For the most part, Madison Bumgarner's first 10 starts of the season have produced statistics that coalesce with his four spectacular previous years as a starter.
The Giants' ace boasts a solid 3.38 ERA, his walks per nine innings ratio is hovering around his career average, and his strikeouts per nine ratio is actually at a career-best 10.
But there's one conspicuous difference in Bumgarner's 2014 stat line: Opponents are finally hitting him.
Bumgarner's hits per nine ratio has skyrocketed to 10.3 this season, after 7.9 and 6.5 figures in 2012 and 2013, respectively.
This increase in hits has led to an inflated 1.432 walks per innings pitched. Bumgarner's struggles keeping runners off the bases could be attributed to a few changes in his pitch frequency.
He has thrown his four-seam fastball in May at a rate of 44.67 percent, his highest monthly fastball rate since March 2013.
His changeup is also the "slowest" it has been since July 2010, averaging 83 miles per hour in May.
Pitching coach Dave Righetti declined to elaborate on the trends. He said the trends are not a target, instead more like the typical strategy: Use whatever pitch necessary to get the batter out.
"It depends on matchups and who pitchers are facing that day," Righetti said. "They don't go into a game knowing exactly what pitches they're going to throw."
Bumgarner gets the nod against Ricky Nolasco on Sunday, as San Francisco shoots for a sweep of the Twins at AT&T Park.
Nolasco (5.50 ERA) will look to avenge a 2-1 Minnesota loss Saturday and salvage Game 3 after dropping the first two to the Giants.
Twins manager Ron Gardenhire said a tweak in Nolasco's hamstring led to the delay of his next start (the righty has not pitched since May 18).
"Just came out and was a little sore on his hamstring. Wasn't a hamstring thing, it was just a little soreness in his hammy. [Pitching coach Rick Anderson] said, 'Well, let's see how you do when you throw your next bullpen.' It wasn't like he was in there getting a lot of treatment," Gardenhire said.
Twins: Willingham, Arcia on the way
Outfielders Josh Willingham and Oswaldo Arcia are set to rejoin the Twins following the team's California road trip. Both players have been rehabbing their respective wrist injuries and figure to add a big boost of power to Minnesota's lineup once they return.
While Willingham is expected to assume everyday duties in left field, Arcia could also see regular at-bats in the outfield rotation. Through 45 games, the Twins ranked sixth in the American League with 4.53 runs per game, but ranked 11th in slugging (.376) and 13th in homers (35).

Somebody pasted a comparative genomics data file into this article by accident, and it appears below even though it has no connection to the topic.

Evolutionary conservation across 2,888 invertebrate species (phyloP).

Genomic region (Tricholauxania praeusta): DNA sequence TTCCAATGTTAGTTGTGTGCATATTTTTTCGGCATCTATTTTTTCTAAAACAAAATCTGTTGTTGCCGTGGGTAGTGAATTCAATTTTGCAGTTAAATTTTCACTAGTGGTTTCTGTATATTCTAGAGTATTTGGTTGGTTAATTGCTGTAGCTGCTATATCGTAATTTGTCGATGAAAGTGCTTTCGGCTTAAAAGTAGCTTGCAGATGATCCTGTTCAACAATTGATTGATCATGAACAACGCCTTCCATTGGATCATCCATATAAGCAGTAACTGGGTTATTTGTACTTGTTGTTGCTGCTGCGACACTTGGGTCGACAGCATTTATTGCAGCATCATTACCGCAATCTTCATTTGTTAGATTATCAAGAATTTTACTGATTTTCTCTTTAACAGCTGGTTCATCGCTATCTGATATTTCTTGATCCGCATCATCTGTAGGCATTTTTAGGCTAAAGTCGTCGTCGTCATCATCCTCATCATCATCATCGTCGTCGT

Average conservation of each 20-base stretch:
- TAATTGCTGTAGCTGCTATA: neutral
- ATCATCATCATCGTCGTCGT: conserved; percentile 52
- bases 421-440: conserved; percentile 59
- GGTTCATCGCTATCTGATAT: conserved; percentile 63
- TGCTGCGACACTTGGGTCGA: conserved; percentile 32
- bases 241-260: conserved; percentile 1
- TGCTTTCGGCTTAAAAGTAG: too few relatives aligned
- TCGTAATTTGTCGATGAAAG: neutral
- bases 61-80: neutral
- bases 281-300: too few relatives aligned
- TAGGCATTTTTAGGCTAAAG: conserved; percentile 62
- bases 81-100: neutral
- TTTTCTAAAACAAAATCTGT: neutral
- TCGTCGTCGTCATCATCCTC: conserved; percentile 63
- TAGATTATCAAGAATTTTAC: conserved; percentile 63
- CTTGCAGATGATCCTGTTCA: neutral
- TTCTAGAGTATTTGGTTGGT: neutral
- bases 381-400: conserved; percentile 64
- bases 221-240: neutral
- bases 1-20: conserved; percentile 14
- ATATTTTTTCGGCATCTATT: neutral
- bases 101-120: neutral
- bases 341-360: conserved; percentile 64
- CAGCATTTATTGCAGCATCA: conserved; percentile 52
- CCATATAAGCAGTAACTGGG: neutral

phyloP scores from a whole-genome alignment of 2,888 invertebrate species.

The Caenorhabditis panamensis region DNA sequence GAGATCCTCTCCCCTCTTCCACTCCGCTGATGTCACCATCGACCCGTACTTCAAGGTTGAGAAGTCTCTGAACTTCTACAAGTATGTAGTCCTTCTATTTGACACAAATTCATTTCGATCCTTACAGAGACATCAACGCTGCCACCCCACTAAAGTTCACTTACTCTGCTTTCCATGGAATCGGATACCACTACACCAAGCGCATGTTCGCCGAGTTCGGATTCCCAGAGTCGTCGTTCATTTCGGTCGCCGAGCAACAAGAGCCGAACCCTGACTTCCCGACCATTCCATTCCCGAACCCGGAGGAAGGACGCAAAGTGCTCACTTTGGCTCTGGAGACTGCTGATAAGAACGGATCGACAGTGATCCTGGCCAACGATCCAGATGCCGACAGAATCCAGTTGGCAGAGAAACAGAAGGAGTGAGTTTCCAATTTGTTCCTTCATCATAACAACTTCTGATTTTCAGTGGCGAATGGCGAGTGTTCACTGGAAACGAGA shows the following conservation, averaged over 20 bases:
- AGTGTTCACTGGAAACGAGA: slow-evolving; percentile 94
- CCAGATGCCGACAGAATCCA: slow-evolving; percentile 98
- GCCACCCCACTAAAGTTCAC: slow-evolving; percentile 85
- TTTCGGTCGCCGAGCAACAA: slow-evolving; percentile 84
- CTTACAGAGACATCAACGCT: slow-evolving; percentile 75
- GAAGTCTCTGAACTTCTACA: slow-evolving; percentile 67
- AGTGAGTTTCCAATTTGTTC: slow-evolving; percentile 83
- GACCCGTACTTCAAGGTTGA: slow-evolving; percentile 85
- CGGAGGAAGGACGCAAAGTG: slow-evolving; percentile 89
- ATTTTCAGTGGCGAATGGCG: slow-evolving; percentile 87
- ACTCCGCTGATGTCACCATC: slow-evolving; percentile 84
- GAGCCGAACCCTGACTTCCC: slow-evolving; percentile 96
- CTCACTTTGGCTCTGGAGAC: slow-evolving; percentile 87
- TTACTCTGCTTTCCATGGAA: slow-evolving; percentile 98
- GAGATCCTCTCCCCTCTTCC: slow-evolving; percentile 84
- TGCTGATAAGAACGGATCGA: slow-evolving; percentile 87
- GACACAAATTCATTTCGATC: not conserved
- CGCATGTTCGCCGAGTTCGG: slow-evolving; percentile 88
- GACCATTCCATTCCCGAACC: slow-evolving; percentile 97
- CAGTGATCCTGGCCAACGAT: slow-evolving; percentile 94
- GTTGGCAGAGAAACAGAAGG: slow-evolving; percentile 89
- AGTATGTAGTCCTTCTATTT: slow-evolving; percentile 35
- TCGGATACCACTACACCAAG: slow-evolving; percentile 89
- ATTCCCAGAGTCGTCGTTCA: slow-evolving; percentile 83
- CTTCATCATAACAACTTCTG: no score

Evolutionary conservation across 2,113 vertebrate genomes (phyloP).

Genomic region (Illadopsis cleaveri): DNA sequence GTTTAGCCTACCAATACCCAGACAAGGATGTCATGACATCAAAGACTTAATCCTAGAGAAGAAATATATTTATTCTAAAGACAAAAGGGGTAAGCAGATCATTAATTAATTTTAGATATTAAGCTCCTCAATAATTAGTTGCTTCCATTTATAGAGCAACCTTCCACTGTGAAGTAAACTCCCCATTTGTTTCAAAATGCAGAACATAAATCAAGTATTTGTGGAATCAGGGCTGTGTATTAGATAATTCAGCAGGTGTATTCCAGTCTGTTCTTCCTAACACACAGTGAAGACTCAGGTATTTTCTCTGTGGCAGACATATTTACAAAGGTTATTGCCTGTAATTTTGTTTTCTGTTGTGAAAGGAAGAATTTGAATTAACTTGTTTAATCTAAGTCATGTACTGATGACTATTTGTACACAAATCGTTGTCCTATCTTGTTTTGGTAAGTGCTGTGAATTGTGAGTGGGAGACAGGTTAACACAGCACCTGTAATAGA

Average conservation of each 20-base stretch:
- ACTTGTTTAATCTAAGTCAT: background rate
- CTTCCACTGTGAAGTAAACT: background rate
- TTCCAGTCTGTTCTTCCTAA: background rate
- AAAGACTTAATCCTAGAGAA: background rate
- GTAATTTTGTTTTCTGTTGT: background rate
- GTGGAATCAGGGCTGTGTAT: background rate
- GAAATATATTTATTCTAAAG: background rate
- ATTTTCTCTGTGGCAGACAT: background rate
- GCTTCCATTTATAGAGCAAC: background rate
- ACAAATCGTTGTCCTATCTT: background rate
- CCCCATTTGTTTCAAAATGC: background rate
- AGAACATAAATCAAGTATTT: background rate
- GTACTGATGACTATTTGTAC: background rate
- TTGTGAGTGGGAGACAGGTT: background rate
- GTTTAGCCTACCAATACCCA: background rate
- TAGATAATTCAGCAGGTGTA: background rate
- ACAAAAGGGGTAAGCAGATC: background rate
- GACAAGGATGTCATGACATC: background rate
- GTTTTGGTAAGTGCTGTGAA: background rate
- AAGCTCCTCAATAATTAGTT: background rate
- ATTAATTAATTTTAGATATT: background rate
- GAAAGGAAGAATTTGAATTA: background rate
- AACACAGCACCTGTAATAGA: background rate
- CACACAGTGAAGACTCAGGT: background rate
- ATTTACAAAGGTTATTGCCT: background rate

"They're two very good hitters," shortstop Eduardo Escobar said. "Right now, we've got a pretty good lineup with veteran guys and young guys all together. We're playing good baseball right now, so for Willingham and Arcia to come in, they're good hitters. A lot of power."
Giants: Sandoval finding groove
There's not much to get excited about with Pablo Sandoval's current stat line.
Whichever way you look, it will disappoint -- his batting average (.227), on-base percentage (.279) and slugging percentage (.392) resemble that of a weak-hitting middle infielder, and not the power-hitting third baseman he is at his full potential.
But the third baseman has shown signs of breaking his season-long slump in the last week.
With a solo home run in the Giants' 2-1 win Saturday, Sandoval has collected four home runs in his last six games. He also added a double during that stretch.
Sandoval's homer came in the second inning off Twins starter Samuel Deduno. He also added a sacrifice fly in the sixth off Deduno to bring home what proved to be the game-winning run.
San Francisco looks to preserve its perfect record this season (5-0 so far) in Interleague Play in the series finale. The Giants' next Interleague series comes versus the White Sox beginning June 17.
Twins rookie catcher Josmil Pinto smacked his seventh home run of the season Saturday. He trails only Evan Gattis (eight) for most runs for a catcher this season.
Jackson Alexander is an associate reporter for MLB.com. This story was not subject to the approval of Major League Baseball or its clubs.